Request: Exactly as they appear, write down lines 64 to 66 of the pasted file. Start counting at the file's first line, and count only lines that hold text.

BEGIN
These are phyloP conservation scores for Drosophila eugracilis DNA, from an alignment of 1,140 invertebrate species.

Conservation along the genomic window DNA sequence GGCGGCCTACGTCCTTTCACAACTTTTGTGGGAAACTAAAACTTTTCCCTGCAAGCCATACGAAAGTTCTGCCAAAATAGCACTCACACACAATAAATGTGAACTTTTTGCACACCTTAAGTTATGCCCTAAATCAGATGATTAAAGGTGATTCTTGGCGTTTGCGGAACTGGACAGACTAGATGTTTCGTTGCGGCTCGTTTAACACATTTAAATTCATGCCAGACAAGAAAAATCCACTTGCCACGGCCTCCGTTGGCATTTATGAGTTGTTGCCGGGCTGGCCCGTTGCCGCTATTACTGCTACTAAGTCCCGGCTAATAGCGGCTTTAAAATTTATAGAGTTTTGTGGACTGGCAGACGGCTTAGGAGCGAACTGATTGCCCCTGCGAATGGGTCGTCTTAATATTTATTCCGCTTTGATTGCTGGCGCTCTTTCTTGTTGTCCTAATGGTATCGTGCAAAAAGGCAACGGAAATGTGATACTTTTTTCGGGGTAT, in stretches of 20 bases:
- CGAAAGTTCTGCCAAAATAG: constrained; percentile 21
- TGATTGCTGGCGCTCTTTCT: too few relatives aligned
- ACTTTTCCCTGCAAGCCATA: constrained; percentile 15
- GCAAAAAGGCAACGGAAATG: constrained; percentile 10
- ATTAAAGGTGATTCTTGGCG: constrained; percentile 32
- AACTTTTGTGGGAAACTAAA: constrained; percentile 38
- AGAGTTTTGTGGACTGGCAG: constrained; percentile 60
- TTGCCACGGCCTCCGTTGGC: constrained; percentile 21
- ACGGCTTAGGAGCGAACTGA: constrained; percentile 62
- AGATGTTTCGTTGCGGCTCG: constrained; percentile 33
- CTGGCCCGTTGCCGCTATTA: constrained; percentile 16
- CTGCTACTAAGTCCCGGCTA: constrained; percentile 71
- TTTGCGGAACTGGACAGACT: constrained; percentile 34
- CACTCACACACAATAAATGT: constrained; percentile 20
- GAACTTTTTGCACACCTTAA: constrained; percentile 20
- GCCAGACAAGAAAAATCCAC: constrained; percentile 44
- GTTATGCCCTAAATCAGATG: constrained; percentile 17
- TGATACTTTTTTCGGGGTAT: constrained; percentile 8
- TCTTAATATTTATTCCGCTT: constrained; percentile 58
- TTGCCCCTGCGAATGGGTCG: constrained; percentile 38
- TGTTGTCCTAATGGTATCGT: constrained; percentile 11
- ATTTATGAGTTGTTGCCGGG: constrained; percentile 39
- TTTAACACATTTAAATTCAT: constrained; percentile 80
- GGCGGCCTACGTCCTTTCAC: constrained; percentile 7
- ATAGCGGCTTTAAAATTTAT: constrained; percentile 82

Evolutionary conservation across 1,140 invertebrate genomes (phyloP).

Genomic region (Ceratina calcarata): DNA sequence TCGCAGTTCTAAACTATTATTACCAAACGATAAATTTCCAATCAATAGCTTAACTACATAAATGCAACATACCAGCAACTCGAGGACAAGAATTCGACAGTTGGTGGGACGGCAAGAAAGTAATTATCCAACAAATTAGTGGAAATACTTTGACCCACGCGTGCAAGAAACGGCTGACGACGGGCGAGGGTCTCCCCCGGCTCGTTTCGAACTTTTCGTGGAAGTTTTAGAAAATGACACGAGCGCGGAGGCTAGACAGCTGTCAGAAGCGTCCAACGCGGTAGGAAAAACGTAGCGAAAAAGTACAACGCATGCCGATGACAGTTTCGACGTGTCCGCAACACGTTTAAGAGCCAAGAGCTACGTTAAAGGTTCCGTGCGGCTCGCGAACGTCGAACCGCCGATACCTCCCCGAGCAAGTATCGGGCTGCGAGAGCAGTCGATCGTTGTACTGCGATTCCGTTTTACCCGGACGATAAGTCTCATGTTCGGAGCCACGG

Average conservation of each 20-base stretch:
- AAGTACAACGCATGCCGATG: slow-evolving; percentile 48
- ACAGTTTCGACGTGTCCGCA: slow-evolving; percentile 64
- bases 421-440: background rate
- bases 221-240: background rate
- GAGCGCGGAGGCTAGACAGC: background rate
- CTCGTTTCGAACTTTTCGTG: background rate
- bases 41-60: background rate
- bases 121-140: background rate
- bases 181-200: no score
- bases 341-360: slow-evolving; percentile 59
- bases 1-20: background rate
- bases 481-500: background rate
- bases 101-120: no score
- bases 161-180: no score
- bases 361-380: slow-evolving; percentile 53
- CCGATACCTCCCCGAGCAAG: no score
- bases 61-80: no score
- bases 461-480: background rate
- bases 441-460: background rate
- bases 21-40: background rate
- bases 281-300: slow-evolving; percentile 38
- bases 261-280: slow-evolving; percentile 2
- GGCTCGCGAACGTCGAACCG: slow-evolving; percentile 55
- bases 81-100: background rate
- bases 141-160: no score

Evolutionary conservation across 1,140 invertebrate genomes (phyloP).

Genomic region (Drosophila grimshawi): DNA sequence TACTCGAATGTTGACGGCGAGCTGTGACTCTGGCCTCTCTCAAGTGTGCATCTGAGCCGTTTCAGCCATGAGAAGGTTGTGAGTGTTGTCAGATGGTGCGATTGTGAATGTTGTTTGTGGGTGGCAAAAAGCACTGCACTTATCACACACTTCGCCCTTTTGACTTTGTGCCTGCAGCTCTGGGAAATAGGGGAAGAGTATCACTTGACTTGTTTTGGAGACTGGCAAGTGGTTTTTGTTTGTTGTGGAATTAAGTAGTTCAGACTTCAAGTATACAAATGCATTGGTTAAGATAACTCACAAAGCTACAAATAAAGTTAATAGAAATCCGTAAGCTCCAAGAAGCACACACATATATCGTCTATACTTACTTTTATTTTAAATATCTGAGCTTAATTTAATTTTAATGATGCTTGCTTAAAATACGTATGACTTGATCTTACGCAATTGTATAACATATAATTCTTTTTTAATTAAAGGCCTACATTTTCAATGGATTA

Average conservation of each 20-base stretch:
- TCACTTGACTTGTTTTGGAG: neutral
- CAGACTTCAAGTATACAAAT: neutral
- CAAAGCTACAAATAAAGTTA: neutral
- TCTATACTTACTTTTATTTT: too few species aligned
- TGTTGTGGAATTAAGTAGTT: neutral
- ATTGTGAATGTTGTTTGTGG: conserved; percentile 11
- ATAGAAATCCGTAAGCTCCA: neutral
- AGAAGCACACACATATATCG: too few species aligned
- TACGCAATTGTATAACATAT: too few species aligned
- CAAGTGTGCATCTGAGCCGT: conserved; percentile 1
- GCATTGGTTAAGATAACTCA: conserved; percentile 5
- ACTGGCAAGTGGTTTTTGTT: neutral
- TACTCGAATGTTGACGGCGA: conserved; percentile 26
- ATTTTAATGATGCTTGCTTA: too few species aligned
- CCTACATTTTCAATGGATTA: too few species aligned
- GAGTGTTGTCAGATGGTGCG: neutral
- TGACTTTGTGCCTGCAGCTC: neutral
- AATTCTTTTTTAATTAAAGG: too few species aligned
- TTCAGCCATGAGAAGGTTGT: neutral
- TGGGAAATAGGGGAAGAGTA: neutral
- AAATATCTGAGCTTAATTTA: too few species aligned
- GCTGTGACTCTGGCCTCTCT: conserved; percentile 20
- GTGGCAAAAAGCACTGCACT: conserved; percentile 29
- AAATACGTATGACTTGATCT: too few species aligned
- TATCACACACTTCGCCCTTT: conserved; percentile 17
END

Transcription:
- ATTGTGAATGTTGTTTGTGG: conserved; percentile 11
- ATAGAAATCCGTAAGCTCCA: neutral
- AGAAGCACACACATATATCG: too few species aligned